• Legal – Legislation, rules, and regulatory requirements. Typically set by governments and consortia. Such as data protection law and trade associations.
  • Technological – New and emerging technologies such as 3G mobile communication technology, broadband internet

Blundel and Locket, 2011, p.41-43

This does provide a degree of flexibility, which is very apt to the dynamic economy we’re in, and does allow you to think more about how the environment may change and how your venture might adapt to those changes and seize opportunities when they arise.

Saying that, it does feel a little wishy-washy to me; there’s a lack of structure which feels directionless. The business model attempts to sum up the wider entrepreneurial environment which, perhaps, indicates the manoeuvrability that a venture may have to expand and adapt to the market. It’s not unlike a PESTLE analysis, which is fine for doing what it’s designed to do (i.e. understand what’s going on around you), but doesn’t really demonstrate what that impact might be as you get in a Porter’s 5 Forces model (Post here); or how you’re going to deliver on your proposal: What are you going to actually do to deliver this venture?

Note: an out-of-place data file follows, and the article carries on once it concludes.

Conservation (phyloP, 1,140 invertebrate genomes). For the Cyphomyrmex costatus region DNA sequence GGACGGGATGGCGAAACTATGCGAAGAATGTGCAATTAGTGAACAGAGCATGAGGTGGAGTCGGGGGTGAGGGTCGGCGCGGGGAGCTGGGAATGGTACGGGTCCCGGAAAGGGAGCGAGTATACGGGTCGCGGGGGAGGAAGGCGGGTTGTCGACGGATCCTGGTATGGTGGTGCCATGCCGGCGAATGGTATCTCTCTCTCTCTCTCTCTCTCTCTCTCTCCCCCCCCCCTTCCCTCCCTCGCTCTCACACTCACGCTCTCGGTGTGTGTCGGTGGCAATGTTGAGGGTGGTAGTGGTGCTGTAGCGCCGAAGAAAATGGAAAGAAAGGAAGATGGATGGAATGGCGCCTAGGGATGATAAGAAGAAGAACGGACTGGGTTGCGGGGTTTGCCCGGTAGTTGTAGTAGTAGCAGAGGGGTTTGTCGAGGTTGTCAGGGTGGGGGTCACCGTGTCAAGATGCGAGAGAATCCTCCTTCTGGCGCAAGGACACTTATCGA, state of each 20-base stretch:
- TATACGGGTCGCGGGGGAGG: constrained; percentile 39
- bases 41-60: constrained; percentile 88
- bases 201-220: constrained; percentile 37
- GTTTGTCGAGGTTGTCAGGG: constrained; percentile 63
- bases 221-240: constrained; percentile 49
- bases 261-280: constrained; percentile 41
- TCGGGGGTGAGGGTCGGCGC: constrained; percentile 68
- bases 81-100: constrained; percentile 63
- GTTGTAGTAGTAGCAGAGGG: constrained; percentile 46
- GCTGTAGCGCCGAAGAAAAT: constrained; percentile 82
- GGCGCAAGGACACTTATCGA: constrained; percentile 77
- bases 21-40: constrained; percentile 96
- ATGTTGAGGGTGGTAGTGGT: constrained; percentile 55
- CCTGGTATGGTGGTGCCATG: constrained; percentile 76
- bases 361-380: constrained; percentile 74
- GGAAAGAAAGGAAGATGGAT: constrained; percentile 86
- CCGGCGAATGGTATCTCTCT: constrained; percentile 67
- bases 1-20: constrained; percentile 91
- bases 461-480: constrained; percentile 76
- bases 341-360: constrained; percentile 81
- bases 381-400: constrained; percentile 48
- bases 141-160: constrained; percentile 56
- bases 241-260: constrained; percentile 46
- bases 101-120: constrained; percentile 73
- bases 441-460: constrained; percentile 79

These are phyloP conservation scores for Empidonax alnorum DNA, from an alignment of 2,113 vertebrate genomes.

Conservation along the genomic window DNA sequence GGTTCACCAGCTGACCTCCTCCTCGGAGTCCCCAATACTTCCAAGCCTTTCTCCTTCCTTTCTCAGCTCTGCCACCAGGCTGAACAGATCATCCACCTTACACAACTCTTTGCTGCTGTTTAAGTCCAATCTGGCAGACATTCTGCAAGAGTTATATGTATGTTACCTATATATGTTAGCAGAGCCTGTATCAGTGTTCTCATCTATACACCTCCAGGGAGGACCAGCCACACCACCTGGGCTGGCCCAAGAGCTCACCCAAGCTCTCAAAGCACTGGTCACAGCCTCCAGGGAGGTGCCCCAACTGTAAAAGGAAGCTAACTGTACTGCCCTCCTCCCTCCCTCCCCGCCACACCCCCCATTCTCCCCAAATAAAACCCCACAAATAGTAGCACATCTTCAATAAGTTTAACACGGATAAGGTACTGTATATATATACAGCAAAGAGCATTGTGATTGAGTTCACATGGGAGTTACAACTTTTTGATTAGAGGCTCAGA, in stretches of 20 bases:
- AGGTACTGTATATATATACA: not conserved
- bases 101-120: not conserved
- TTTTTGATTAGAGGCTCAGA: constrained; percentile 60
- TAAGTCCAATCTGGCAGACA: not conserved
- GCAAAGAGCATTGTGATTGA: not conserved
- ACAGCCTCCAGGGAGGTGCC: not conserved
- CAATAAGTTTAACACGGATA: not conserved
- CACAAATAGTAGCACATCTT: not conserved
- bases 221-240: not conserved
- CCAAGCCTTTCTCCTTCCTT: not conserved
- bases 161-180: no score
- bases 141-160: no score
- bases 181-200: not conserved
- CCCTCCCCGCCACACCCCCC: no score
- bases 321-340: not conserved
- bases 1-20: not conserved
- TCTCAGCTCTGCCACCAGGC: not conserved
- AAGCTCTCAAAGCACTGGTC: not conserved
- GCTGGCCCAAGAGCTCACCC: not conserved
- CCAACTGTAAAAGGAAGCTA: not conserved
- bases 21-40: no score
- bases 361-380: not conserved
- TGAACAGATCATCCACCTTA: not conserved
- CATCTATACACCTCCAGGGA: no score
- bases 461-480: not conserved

Having now worked through the Opportunity Business Model, I can see it having a place. It certainly helped expand the thoughts about the product, but there’s still needs to be a plan, a clear definition of how provided that would be explained in the Business Plan.

The Venture Team

(Lacking) co-ordination

The days leading up to the venture presentation have been getting a little frustrating. On three separate occasions there’s only been me and one other person getting to the online sessions. I understand everyone is busy and have inconsistent access to internet, but three times? I’m starting to think no-one likes me.

This is probably a pretty realistic problem that all venture teams have to deal with, especially where people have full-time jobs elsewhere; people are busy, remote team working is difficult, it’s even worst when people are travelling.

I do feel like there is an increasing burden of responsibility on the few; pulling everyone together, setting up file sharing systems, putting pen to paper, directing workload (where possible) and doing the research.

Seeking out skills

One of the important elements of a good entrepreneurial venture is have a quality team behind it, with a range of skills and even a range of different viewpoints (citation needed).

There’s certainly different viewpoints in this team, and we’re starting to identify the different skills within it. So far we appear to have a little technical skill, accountancy/financial expertise, a little marketing knowledge, co-ordinators and grafters. Getting them all to work together probably just needs a leader now.

Unfortunately not an awful lot of Bruce Lee Lightsaber-Nunchuck Skills apparently...
Unfortunately not an awful lot of Bruce Lee Lightsaber Nunchuck Skills apparently…


  • Porter, M. E. 1979. How competitive forces shape strategy. Harvard Business Review, Boston 57, no. 2.
  • Blundel, R.K. and Lockett, N. (2011) Exploring Entrepreneurship: Practices and Perspectives. Oxford, Oxford University Press